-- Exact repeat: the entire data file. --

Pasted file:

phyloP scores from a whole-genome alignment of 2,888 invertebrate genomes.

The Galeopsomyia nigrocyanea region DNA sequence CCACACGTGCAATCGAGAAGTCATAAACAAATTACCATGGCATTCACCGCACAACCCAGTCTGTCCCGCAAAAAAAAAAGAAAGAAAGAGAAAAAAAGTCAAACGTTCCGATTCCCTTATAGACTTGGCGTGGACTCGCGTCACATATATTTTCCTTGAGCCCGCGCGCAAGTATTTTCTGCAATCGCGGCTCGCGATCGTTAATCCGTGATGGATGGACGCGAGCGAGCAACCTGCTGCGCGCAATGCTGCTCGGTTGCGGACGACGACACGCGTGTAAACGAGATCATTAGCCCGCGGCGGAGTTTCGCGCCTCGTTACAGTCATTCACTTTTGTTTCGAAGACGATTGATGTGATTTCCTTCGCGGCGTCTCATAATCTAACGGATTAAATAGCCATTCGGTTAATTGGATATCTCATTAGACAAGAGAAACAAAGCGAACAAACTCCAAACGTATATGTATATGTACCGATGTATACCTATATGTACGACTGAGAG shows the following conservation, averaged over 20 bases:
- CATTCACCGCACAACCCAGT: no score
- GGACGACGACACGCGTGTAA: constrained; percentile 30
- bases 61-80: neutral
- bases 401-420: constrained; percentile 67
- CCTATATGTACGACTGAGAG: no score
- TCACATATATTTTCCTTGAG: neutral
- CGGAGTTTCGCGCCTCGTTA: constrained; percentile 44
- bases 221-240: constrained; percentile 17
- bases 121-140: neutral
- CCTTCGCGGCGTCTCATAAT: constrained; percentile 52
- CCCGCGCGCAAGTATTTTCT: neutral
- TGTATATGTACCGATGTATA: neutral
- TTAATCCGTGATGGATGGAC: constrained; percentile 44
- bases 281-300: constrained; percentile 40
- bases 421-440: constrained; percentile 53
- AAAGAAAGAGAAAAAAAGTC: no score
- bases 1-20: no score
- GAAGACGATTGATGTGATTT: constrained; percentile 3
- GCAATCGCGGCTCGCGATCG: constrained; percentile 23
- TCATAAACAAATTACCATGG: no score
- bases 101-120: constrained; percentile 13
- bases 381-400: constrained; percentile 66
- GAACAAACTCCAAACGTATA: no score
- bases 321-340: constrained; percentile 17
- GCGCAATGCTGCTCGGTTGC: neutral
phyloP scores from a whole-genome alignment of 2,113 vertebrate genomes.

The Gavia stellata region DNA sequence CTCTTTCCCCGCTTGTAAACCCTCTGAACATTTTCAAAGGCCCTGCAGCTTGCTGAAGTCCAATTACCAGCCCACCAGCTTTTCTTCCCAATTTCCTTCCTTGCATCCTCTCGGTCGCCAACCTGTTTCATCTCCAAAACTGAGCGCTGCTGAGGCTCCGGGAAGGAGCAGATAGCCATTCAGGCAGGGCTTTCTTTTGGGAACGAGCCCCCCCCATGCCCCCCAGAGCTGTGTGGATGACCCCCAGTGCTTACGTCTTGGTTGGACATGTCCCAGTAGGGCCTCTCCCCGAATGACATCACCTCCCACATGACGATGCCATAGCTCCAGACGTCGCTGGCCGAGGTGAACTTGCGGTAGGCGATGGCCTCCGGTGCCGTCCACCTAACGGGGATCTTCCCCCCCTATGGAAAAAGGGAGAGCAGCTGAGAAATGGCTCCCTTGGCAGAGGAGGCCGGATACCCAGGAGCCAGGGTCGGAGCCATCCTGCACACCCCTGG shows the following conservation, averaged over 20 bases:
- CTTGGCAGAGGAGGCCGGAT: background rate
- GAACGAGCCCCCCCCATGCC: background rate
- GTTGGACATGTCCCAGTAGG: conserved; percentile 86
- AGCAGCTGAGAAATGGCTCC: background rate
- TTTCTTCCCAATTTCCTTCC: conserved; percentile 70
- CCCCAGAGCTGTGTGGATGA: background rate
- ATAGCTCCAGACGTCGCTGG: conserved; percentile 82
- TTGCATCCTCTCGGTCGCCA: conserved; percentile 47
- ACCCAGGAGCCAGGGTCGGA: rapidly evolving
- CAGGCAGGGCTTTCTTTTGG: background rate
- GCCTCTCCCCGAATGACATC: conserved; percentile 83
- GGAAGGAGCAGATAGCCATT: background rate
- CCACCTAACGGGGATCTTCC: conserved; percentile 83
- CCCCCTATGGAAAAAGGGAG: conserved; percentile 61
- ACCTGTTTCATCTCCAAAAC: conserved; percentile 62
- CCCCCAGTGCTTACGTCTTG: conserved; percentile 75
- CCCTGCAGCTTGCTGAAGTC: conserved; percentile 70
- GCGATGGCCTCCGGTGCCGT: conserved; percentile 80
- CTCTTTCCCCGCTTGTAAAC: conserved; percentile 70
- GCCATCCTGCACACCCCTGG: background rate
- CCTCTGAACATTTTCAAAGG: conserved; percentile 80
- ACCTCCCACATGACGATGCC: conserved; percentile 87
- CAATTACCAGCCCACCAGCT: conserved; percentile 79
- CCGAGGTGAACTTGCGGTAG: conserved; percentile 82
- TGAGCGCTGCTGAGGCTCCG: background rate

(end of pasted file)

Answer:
phyloP scores from a whole-genome alignment of 2,888 invertebrate genomes.

The Galeopsomyia nigrocyanea region DNA sequence CCACACGTGCAATCGAGAAGTCATAAACAAATTACCATGGCATTCACCGCACAACCCAGTCTGTCCCGCAAAAAAAAAAGAAAGAAAGAGAAAAAAAGTCAAACGTTCCGATTCCCTTATAGACTTGGCGTGGACTCGCGTCACATATATTTTCCTTGAGCCCGCGCGCAAGTATTTTCTGCAATCGCGGCTCGCGATCGTTAATCCGTGATGGATGGACGCGAGCGAGCAACCTGCTGCGCGCAATGCTGCTCGGTTGCGGACGACGACACGCGTGTAAACGAGATCATTAGCCCGCGGCGGAGTTTCGCGCCTCGTTACAGTCATTCACTTTTGTTTCGAAGACGATTGATGTGATTTCCTTCGCGGCGTCTCATAATCTAACGGATTAAATAGCCATTCGGTTAATTGGATATCTCATTAGACAAGAGAAACAAAGCGAACAAACTCCAAACGTATATGTATATGTACCGATGTATACCTATATGTACGACTGAGAG shows the following conservation, averaged over 20 bases:
- CATTCACCGCACAACCCAGT: no score
- GGACGACGACACGCGTGTAA: constrained; percentile 30
- bases 61-80: neutral
- bases 401-420: constrained; percentile 67
- CCTATATGTACGACTGAGAG: no score
- TCACATATATTTTCCTTGAG: neutral
- CGGAGTTTCGCGCCTCGTTA: constrained; percentile 44
- bases 221-240: constrained; percentile 17
- bases 121-140: neutral
- CCTTCGCGGCGTCTCATAAT: constrained; percentile 52
- CCCGCGCGCAAGTATTTTCT: neutral
- TGTATATGTACCGATGTATA: neutral
- TTAATCCGTGATGGATGGAC: constrained; percentile 44
- bases 281-300: constrained; percentile 40
- bases 421-440: constrained; percentile 53
- AAAGAAAGAGAAAAAAAGTC: no score
- bases 1-20: no score
- GAAGACGATTGATGTGATTT: constrained; percentile 3
- GCAATCGCGGCTCGCGATCG: constrained; percentile 23
- TCATAAACAAATTACCATGG: no score
- bases 101-120: constrained; percentile 13
- bases 381-400: constrained; percentile 66
- GAACAAACTCCAAACGTATA: no score
- bases 321-340: constrained; percentile 17
- GCGCAATGCTGCTCGGTTGC: neutral
phyloP scores from a whole-genome alignment of 2,113 vertebrate genomes.

The Gavia stellata region DNA sequence CTCTTTCCCCGCTTGTAAACCCTCTGAACATTTTCAAAGGCCCTGCAGCTTGCTGAAGTCCAATTACCAGCCCACCAGCTTTTCTTCCCAATTTCCTTCCTTGCATCCTCTCGGTCGCCAACCTGTTTCATCTCCAAAACTGAGCGCTGCTGAGGCTCCGGGAAGGAGCAGATAGCCATTCAGGCAGGGCTTTCTTTTGGGAACGAGCCCCCCCCATGCCCCCCAGAGCTGTGTGGATGACCCCCAGTGCTTACGTCTTGGTTGGACATGTCCCAGTAGGGCCTCTCCCCGAATGACATCACCTCCCACATGACGATGCCATAGCTCCAGACGTCGCTGGCCGAGGTGAACTTGCGGTAGGCGATGGCCTCCGGTGCCGTCCACCTAACGGGGATCTTCCCCCCCTATGGAAAAAGGGAGAGCAGCTGAGAAATGGCTCCCTTGGCAGAGGAGGCCGGATACCCAGGAGCCAGGGTCGGAGCCATCCTGCACACCCCTGG shows the following conservation, averaged over 20 bases:
- CTTGGCAGAGGAGGCCGGAT: background rate
- GAACGAGCCCCCCCCATGCC: background rate
- GTTGGACATGTCCCAGTAGG: conserved; percentile 86
- AGCAGCTGAGAAATGGCTCC: background rate
- TTTCTTCCCAATTTCCTTCC: conserved; percentile 70
- CCCCAGAGCTGTGTGGATGA: background rate
- ATAGCTCCAGACGTCGCTGG: conserved; percentile 82
- TTGCATCCTCTCGGTCGCCA: conserved; percentile 47
- ACCCAGGAGCCAGGGTCGGA: rapidly evolving
- CAGGCAGGGCTTTCTTTTGG: background rate
- GCCTCTCCCCGAATGACATC: conserved; percentile 83
- GGAAGGAGCAGATAGCCATT: background rate
- CCACCTAACGGGGATCTTCC: conserved; percentile 83
- CCCCCTATGGAAAAAGGGAG: conserved; percentile 61
- ACCTGTTTCATCTCCAAAAC: conserved; percentile 62
- CCCCCAGTGCTTACGTCTTG: conserved; percentile 75
- CCCTGCAGCTTGCTGAAGTC: conserved; percentile 70
- GCGATGGCCTCCGGTGCCGT: conserved; percentile 80
- CTCTTTCCCCGCTTGTAAAC: conserved; percentile 70
- GCCATCCTGCACACCCCTGG: background rate
- CCTCTGAACATTTTCAAAGG: conserved; percentile 80
- ACCTCCCACATGACGATGCC: conserved; percentile 87
- CAATTACCAGCCCACCAGCT: conserved; percentile 79
- CCGAGGTGAACTTGCGGTAG: conserved; percentile 82
- TGAGCGCTGCTGAGGCTCCG: background rate